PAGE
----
Megan and Paul Dodd were married for just 24 days when, on Christmas day 14 months ago, Paul went downstairs in their London holiday apartment for a cigarette.
“Paul was half way down the stairs, there was five of them, and the timer light, the energy saving timer light that you punch at the top of the stairs, went out mid decent and in pitch black darkness”, Megan said.
The light inside Paul's head went out too -- a freak accident -- as he stumbled down five stairs he hit his head. “He's actually slipped and ricocheted off each side of the wall and it was that ricocheting action that's caused this traumatic injury -- it wasn't just a simple fall”, Megan said.
Megan and Paul haven't spoken since. Paul lay in a coma for weeks but eventually was well enough to return to Australia, only to find more problems. “Paul is on a neurosurgery ward in the RBH in Brisbane. He shouldn't really be there, that's for people who are sick who have just come out of operations”, Megan said.
Where he should be is in a nursing home with 24 hour care, but there is a chronic bed shortage in aged care facilities and no such home for young people with Paul's brain injury and care requirements.
But even if Paul finds a place where he can get the care he needs, Megan can't afford it. Although Paul will never recover, Centrelink says he is not eligible for a full disability pension because Megan has a job paying $60,000 a year. “My income, almost the majority of that, goes into maintaining our marital home -- the mortgage -- I still pay for Paul's MBF, I still pay for all our mutual bills ��" rates, insurance -- every thing”, Megan said.
All Paul gets is $50 a week -- barely enough for one night in a nursing home. Centrelink gave Megan two options: quit her job and lose her home or divorce her husband == both making him eligible for the full pension of $290. “Certainly not an option at all, even eluding to it is offensive and disgusting and somebody that has already gone through the worst trauma you could ever imagine, then to have that faced to you as an option is inconceivable, absolutely inconceivable”, Megan said.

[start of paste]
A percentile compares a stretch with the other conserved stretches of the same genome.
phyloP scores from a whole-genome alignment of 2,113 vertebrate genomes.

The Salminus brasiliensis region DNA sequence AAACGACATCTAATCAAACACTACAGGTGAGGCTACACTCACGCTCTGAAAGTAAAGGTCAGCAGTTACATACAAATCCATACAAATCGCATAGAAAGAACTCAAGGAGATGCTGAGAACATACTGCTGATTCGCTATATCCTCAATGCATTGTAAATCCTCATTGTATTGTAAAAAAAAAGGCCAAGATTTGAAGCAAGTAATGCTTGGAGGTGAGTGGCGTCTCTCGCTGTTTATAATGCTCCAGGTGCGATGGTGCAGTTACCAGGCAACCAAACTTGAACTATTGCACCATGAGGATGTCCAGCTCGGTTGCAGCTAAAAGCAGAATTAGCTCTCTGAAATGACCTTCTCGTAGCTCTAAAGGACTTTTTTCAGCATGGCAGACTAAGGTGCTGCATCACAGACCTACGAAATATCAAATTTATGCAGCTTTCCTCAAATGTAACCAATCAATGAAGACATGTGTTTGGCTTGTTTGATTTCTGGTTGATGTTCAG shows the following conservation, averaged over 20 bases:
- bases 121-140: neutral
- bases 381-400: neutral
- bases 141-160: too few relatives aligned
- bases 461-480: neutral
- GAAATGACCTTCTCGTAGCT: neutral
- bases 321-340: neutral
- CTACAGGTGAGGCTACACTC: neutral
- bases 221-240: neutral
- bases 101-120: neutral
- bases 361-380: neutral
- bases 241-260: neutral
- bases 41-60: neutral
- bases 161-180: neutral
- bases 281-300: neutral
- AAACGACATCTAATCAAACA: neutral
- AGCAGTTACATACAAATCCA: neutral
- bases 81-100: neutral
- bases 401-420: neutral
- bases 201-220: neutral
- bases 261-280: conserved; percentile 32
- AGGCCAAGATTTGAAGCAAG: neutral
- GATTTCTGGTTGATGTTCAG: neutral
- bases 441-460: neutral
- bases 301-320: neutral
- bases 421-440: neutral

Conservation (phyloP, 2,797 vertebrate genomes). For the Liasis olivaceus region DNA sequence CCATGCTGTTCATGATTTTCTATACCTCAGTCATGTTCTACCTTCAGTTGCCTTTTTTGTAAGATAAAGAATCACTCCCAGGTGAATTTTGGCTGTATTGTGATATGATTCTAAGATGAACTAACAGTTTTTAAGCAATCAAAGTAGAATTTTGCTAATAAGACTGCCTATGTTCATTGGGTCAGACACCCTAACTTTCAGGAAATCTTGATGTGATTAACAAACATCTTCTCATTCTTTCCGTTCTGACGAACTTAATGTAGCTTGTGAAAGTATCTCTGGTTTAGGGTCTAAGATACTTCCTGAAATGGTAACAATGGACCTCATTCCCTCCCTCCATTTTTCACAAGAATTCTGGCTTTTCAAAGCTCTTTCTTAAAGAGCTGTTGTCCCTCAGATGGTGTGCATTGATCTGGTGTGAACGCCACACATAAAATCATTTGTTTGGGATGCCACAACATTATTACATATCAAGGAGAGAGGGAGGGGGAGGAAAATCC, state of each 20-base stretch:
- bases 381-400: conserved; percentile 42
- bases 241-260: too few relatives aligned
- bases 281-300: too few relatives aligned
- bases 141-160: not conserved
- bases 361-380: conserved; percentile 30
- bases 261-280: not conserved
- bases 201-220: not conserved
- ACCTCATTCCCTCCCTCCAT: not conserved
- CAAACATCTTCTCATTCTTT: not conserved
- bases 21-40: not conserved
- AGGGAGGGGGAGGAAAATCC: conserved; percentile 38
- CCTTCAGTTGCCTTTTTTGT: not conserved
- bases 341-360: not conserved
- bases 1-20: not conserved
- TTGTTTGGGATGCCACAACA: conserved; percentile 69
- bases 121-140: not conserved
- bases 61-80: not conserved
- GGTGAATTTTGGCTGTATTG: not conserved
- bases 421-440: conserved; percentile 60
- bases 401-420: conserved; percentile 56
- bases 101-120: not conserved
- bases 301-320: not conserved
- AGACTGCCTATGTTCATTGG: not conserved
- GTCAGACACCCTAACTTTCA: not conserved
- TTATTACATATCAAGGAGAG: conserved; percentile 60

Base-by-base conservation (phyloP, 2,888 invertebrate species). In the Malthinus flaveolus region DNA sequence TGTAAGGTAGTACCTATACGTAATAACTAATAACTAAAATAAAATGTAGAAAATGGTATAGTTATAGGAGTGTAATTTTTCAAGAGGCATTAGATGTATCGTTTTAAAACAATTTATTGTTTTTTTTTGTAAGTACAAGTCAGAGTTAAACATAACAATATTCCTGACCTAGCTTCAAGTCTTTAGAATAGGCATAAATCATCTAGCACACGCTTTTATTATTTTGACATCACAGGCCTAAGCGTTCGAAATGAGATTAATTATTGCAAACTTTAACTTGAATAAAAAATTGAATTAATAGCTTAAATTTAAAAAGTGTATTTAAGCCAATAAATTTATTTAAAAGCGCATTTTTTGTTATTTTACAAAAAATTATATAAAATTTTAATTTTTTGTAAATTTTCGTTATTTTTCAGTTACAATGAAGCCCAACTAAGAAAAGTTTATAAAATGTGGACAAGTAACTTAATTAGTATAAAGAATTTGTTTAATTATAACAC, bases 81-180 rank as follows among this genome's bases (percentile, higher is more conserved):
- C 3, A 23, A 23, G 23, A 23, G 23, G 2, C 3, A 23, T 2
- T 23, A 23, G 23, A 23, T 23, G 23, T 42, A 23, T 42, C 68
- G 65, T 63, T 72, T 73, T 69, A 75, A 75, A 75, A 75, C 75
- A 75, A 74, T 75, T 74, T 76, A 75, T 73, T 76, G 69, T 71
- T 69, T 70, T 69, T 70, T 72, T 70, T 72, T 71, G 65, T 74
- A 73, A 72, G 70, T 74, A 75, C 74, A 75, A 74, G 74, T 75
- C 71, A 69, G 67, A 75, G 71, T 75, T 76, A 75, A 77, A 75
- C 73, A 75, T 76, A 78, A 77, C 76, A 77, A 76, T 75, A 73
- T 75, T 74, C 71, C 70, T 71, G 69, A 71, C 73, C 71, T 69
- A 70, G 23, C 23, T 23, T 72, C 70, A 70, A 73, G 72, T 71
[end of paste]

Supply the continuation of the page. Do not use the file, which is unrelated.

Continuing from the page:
Megan and Paul are suing the owners of the accommodation where the accident happened. “Due to the extent of the injury and the nature of the claim, it could take some time for it to resolve. In the meantime, in the interim, Megan is struggling to make to ends meet”, said their solicitor Roger Singh of Shine Lawyers.
Roger says there is no guarantee they'll receive compensation and in the meantime they need help.
For 14 months Centrelink denied Paul and Megan the help they needed but today, under public scrutiny, Centrelink General Manager Hank Jongen weighed in. “We encouraged her to lodge an appeal. As a result the review officer was able to make a determination based on fresh evidence which means that Mr Dodds, from now on, will get a full rate of pension”, Mr. Jongen said.
Megan says she was never asked to appeal and never made an appeal she was just sent a form as part of Centrelink's advice for her to get a divorce.
Make no mistake Centrelink has only changed this ruling because of the publicity. Megan believes there maybe up to 6000 young people in a similar situation to Paul and she's started the Dodd Foundation to help others like him. As for Paul and Megan they can now move forward. “I don't know what the future holds and I only hope for Paul we find somewhere nice for him to live in and I hope he gets supported by Centrelink”, Megan said.
For further information on Megan’s foundation to help people in Paul's situation, visit the website at: www.thedoddfoundation.org.au